Another Big Failure
Evolution predicts that more distant species should have greater differences in their genomes. After all, species in distant limbs of the evolutionary tree likely have different evolutionary pressures and have been evolving independently for millions of years. This genome difference should be all the more obvious for DNA changes that are functionally unimportant. Such changes can accumulate independently in the different evolutionary lineages, as they go unchecked by evolution’s selection process.
When DNA changes do influence function then the prediction becomes more complicated. These DNA changes may be selected for, or against, depending on how they affect the function, and ultimately the reproductive advantage, of the organism. But for DNA segments that are not functionally constrained, the theory of evolution predicts divergence across different species. Or in other words, for functionally unconstrained DNA, similar sequences should not be found in distant species. The corollary to this prediction is that similar DNA sequences found in distant species must be functionally constrained.
This prediction has been falsified in the many examples of functionally-unconstrained, highly similar stretches of DNA that have been discovered in otherwise distant species. For instance, thousands of so-called ultra-conserved elements (UCEs), hundreds of base pairs in length, have been found across a range of species including human, mouse, rat, dog, chicken and fish. Evolutionists were astonished to discover these highly similar DNA sequences in such distant species. In fact, across the different species some of these sequences are 100% identical. Species that are supposed to have been evolving independently for 80 million years were certainly not expected to have identical DNA segments. “I about fell off my chair,” remarked one evolutionist. 
Evolutionists assumed such highly preserved sequences must have an important function. But even if true, it would be difficult to see how so little sequence variation could be tolerated. The results were not what evolutionists expected, but this was just the beginning. Subsequent laboratory studies failed to reveal any phenotype effects. A variety of knockout experiments were done to determine the function of these sequences that evolution was supposed to have preserved. But in many of the regions no function could be found. One study knocked out several UCE regions, including a stretch of 731 DNA base pairs that was hypothesized to regulate a crucial gene. Evolutionists expected the knock out to result in lethality or infertility but instead found normal, healthy mice. Months of observation and a battery of tests found no abnormalities or significant differences compared to normal mice.  As one of the lead researchers explained:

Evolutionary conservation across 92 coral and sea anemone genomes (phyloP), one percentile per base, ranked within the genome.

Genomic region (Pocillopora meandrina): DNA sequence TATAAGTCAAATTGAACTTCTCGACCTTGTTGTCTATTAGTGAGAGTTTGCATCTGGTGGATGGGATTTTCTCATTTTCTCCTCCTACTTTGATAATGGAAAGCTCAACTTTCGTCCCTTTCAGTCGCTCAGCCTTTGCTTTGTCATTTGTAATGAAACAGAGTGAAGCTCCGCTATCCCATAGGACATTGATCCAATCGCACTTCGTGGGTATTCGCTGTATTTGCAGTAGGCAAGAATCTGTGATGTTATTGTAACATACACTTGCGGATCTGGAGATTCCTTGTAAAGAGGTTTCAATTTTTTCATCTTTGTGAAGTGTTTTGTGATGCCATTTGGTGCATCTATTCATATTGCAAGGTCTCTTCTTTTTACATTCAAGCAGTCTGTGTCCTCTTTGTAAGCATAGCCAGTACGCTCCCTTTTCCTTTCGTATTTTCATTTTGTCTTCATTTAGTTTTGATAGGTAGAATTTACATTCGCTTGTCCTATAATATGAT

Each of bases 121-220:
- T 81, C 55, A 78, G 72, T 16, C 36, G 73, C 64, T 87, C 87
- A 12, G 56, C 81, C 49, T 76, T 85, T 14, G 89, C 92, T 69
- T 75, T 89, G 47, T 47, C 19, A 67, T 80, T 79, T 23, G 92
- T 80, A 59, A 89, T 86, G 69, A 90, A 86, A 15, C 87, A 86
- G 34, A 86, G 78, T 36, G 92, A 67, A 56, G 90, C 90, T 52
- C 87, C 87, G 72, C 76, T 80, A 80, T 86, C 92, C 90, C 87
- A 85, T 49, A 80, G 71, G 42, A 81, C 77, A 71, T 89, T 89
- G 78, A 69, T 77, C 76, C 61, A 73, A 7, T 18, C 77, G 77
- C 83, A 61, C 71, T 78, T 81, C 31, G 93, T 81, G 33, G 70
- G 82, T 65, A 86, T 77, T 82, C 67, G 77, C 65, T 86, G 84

For us, this was a really surprising result. We fully expected to demonstrate the vital role these ultraconserved elements play by showing what happens when they are missing. Instead, our knockout mice were not only viable and fertile but showed no critical abnormalities in growth, longevity, pathology, or metabolism. 
Another study knocked out two massive, highly conserved, DNA regions of 1.5 million and .8 million base pairs in laboratory mice and, again, the results were viable mice, indistinguishable from normal mice in every characteristic they measured, including growth, metabolic functions, longevity and overall development.  “We were quite amazed,” explained the lead researcher. 
Extensive tests have failed to find a function for many of the UCEs and these results were surprising to evolutionists. Perhaps some mysterious functions will be discovered in the future, but the years of research at this point indicate evolution’s prediction is false. The best information we have to date, and it is extensive, indicate that the genomes of distant species include highly similar and even identical stretches of DNA that otherwise are not functionally constrained.
It is worth noting that problems posed by this evidence will not all disappear even if some mysterious function is discovered in the future. Highly similar sequences in distant species, functional or not, are simply not consistent with evolution. Because such sequences are in distant species, according to evolution such sequences must date back to a very distant ancestor. In other words, these sequences not only must have important function in the extant organisms in which they are found, but they must have evolved early in the history of life, and they must have been important in a very different organism, under very different conditions.